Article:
Garry Krause wants his colleagues on the Duluth City Council to step up and play a bigger role in overseeing local utility rates and fees. Toward that end, he has proposed an ordinance change that would empower the City Council to reject any rate increase by a simple majority vote.

Under current rules, a supermajority of six out of nine councilors must vote to overturn any proposed rate increase by the Duluth Public Utilities Commission.

"The probability of achieving a supermajority is virtually zero," Krause said. "By putting rates to a simple majority vote, it makes the whole system more transparent."

But others contend that rates are best set by the commission, rather than a political body such as the council.

Councilor Jennifer Julsrud said members of the utilities commission have invested hundreds of hours into understanding the city's water, gas and sewer systems and what is needed to sustain them. She said that when rates were simply left for the council to approve, people often lacked the political will to sufficiently fund public utility systems, and the city now is paying the price for years of neglect.

"Politicians are rewarded for short-term thinking, and this (our critical utilities infrastructure) requires long-term thinking," said Julsrud, who chaired the utility commission before being elected to City Council.

Julsrud said the council retains veto power over the utilities commission under the current system, and three council representatives serve on the seven-member board.

But Krause points out that the majority of members serving on the utilities commission are not elected.

"With the public utilities commission, you don't have the same kind of transparency and accountability we have on the council," Krause said. "If people aren't happy with my performance on the council, they have recourse: They can get rid of me."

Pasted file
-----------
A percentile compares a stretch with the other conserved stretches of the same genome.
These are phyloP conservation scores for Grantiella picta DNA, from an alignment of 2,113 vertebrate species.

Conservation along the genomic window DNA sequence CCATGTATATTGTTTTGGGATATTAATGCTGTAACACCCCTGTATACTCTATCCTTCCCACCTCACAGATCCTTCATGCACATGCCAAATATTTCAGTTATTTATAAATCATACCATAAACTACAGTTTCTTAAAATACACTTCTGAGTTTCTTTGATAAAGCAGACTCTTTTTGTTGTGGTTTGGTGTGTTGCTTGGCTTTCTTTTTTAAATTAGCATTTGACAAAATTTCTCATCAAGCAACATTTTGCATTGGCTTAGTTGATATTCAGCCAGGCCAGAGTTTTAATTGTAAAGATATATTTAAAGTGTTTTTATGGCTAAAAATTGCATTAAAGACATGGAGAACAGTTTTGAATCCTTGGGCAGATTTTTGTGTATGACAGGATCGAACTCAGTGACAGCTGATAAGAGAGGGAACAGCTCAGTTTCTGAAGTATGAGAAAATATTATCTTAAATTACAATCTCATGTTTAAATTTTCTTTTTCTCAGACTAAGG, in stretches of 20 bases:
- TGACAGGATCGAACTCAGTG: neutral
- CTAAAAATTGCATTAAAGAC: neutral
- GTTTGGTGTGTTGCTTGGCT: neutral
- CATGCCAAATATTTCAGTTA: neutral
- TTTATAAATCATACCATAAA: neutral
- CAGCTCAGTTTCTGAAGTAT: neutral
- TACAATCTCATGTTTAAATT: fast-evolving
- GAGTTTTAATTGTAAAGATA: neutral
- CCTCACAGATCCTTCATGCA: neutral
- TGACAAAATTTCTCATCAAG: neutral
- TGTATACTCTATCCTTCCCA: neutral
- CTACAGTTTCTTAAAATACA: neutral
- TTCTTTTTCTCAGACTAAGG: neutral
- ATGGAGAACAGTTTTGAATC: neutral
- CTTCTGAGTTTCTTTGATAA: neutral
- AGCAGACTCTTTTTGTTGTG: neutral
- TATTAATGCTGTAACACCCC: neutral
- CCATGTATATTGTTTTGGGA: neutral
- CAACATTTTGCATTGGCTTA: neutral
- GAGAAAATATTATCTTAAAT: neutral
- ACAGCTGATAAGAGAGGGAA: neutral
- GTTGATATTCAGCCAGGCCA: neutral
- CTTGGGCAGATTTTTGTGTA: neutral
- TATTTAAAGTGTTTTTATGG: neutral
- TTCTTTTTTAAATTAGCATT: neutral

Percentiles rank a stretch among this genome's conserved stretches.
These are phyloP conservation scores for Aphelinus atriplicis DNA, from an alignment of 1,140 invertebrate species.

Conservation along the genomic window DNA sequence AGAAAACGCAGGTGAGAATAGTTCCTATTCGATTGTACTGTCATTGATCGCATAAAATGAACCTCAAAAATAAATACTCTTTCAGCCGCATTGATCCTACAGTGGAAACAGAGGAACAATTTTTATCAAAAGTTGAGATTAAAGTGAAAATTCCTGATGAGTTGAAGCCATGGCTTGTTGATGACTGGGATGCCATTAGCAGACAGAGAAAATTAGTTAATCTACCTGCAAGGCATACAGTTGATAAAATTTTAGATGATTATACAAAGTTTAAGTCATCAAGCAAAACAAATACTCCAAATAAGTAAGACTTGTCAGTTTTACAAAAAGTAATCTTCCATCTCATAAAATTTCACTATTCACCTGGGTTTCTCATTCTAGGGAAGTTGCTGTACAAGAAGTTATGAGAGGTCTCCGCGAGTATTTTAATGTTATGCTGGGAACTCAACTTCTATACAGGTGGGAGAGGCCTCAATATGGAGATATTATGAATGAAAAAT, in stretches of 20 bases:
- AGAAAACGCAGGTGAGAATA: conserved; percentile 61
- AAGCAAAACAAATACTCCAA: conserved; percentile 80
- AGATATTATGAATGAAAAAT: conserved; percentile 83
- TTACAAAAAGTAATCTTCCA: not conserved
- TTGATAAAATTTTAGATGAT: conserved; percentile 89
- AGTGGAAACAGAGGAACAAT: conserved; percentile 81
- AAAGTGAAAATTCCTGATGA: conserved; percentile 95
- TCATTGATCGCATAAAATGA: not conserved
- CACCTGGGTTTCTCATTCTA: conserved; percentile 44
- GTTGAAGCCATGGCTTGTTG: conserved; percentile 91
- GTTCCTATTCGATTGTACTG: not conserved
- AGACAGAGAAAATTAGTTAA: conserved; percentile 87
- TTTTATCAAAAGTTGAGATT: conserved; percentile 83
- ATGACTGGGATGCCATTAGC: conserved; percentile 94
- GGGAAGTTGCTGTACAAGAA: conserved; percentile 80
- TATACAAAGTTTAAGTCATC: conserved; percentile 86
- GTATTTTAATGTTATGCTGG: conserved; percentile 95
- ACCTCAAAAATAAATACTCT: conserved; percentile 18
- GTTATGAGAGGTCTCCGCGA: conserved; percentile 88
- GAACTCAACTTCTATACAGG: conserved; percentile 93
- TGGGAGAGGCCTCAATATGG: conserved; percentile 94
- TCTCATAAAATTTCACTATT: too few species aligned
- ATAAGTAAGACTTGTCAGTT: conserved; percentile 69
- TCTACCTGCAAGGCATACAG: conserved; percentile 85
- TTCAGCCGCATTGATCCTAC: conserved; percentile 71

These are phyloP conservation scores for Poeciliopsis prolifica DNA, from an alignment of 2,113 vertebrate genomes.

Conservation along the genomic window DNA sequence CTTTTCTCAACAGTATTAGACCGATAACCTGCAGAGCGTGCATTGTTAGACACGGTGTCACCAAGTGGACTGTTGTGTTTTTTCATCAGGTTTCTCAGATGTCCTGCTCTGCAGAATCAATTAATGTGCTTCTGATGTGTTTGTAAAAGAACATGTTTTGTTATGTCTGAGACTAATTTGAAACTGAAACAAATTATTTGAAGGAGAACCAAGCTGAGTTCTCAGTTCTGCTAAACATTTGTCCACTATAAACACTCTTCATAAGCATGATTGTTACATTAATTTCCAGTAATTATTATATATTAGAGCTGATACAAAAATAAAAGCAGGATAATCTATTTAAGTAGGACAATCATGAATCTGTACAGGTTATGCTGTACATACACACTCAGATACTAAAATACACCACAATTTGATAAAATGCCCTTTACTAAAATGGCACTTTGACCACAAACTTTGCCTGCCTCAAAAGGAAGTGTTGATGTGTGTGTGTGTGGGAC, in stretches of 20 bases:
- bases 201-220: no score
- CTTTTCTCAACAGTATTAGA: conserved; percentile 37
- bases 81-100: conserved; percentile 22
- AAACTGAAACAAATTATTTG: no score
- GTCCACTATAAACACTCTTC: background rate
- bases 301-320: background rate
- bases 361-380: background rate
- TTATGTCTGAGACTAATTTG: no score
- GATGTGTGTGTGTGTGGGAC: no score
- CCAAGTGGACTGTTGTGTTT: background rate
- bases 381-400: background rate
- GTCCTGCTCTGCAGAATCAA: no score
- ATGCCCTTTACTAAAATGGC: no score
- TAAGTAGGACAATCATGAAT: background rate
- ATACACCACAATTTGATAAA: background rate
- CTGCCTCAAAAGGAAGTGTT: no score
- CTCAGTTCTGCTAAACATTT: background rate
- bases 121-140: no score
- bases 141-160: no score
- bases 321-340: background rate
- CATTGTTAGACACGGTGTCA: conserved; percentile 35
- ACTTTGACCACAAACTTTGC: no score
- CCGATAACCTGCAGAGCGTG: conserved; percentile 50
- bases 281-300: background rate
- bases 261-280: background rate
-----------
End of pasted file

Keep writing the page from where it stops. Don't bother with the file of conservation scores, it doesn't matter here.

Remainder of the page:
Councilor Jim Stauber, who has been critical of the decision-making power of the utilities commission since its April 2010 inception, said the City Council shouldn't shirk its duties.

"As councilors, we need to take responsibility for the city's finances, and that includes any utility increases," he said.

Stauber said delegating rate decisions to a commission unfortunately provides convenient cover.

"We ought to take the heat when we take money from our constituents," he said. "We can't hide behind some other group."

Council President Dan Hartman said he did not want to get into debate at Thursday night's agenda session, but he put Krause on notice that he would not be supporting the proposal.

Julsrud expressed frustration with Krause, saying: "He didn't talk to anyone, and he didn't do his homework. I'm really disappointed about this."

Should the council decide to support Krause's measure, Julsrud contends councilors should be ready to shoulder more work.

"If the council passes this, I will put forward a motion to disband the public utilities commission. I will call on the council to step up and spend the hours and hours of time it takes to get up to speed on this issue," Julsrud said.

The council is scheduled to give Krause's ordinance amendment its first reading on Monday. But the soonest it could come to a vote is by April 9.

David Montgomery, Duluth's chief administrative officer, said the administration would not wade into the issue at this time.